In 2018, an estimated 49–180 million couples globally were suffering from infertility1, defined by the World Health Organisation as a disease that affects the couple's inability to achieve conception despite regular and unprotected intercourse for over 12 months2. The estimated Global Burden of Disease due to female and male infertility has increased since 19903. The global age-standardised Disability Adjusted Life Years due to female infertility increased by 15.83% from 1990 to 2017, compared to an 8.84% increase in male infertility3. In developed countries, infertility prevalence is 15%4, whereas, in Australia, the prevalence is estimated to be 17% for women aged between 28 and 33 years5. While the prevalence is unknown in the First Nations people of Australia, Gilbert et al. noted a higher incidence of risk factors associated with infertility6. Despite having a higher total fertility rate, the First Nations people in Australia may be disproportionately affected by infertility6.

Infertility is defined as primary when a pregnancy is never achieved or secondary when a minimum of one pregnancy is attained, but the individuals have difficulties achieving another conception2. It may take several years for couples with infertility to achieve a healthy full-term pregnancy, and some do not achieve this even with intervention7. Individuals often only seek infertility-related services when they strongly feel that embracing parenthood is a required social role for them at that stage of their life; therefore, the individual's definition of infertility might be different from what is understood in the literature8.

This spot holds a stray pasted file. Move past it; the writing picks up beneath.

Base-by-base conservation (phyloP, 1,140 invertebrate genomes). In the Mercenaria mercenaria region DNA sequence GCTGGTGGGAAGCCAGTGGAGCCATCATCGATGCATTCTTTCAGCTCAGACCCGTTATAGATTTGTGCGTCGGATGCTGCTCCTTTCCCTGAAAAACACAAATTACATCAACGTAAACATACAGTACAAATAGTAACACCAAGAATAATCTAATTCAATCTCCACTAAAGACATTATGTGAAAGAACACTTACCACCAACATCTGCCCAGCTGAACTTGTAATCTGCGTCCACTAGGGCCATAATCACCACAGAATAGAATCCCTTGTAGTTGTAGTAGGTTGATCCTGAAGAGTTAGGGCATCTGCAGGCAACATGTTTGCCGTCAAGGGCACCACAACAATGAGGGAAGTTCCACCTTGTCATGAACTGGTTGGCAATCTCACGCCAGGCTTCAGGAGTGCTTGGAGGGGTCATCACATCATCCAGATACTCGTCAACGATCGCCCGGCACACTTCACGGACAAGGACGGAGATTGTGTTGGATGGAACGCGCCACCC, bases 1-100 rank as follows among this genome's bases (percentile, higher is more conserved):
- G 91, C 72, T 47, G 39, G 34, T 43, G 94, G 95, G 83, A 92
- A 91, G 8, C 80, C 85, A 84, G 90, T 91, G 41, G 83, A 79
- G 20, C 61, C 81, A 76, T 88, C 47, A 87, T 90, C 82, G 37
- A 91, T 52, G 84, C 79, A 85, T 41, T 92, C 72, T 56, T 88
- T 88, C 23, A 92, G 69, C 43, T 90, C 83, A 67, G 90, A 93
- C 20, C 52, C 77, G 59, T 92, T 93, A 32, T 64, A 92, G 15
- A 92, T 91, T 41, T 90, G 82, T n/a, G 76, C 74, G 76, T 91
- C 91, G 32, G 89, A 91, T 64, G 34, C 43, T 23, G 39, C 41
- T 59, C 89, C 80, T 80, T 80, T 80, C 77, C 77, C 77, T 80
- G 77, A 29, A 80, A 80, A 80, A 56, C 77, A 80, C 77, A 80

The process of conceiving and having a healthy child can be a challenging and stressful journey, which can further make the individuals feel powerless9. A systematic review on quality of life in infertility patients revealed that individuals could spend an average of 8.22 years with infertility10. Individuals scored significantly lower on mental health, social functioning and emotional behaviour and failed treatment was associated with lower quality of life10. Jacob et al. reported that women seeking infertility treatment show a 16% higher level of psychological distress than those without infertility11. Likewise, several other studies conducted in the USA, Finland, Norway have shown an association between infertility and adverse mental health outcomes12,13,14. Berg and Wilson summarised the cluster of anxiety, irritability, depression, blaming the self, lethargy, loneliness, and vulnerability as common infertility-related mental health symptoms15. The psychological effects of infertility are not limited to short-term impacts but can affect the long-term mental health and wellbeing of couples. Although infertility can also result in poor mental health outcomes among men16, women often experience more psychological distress over time17. Women who elect not to have children or are childless due to fertility issues reported poorer social wellbeing and emotional health than the overall female population of Australia18,19,20.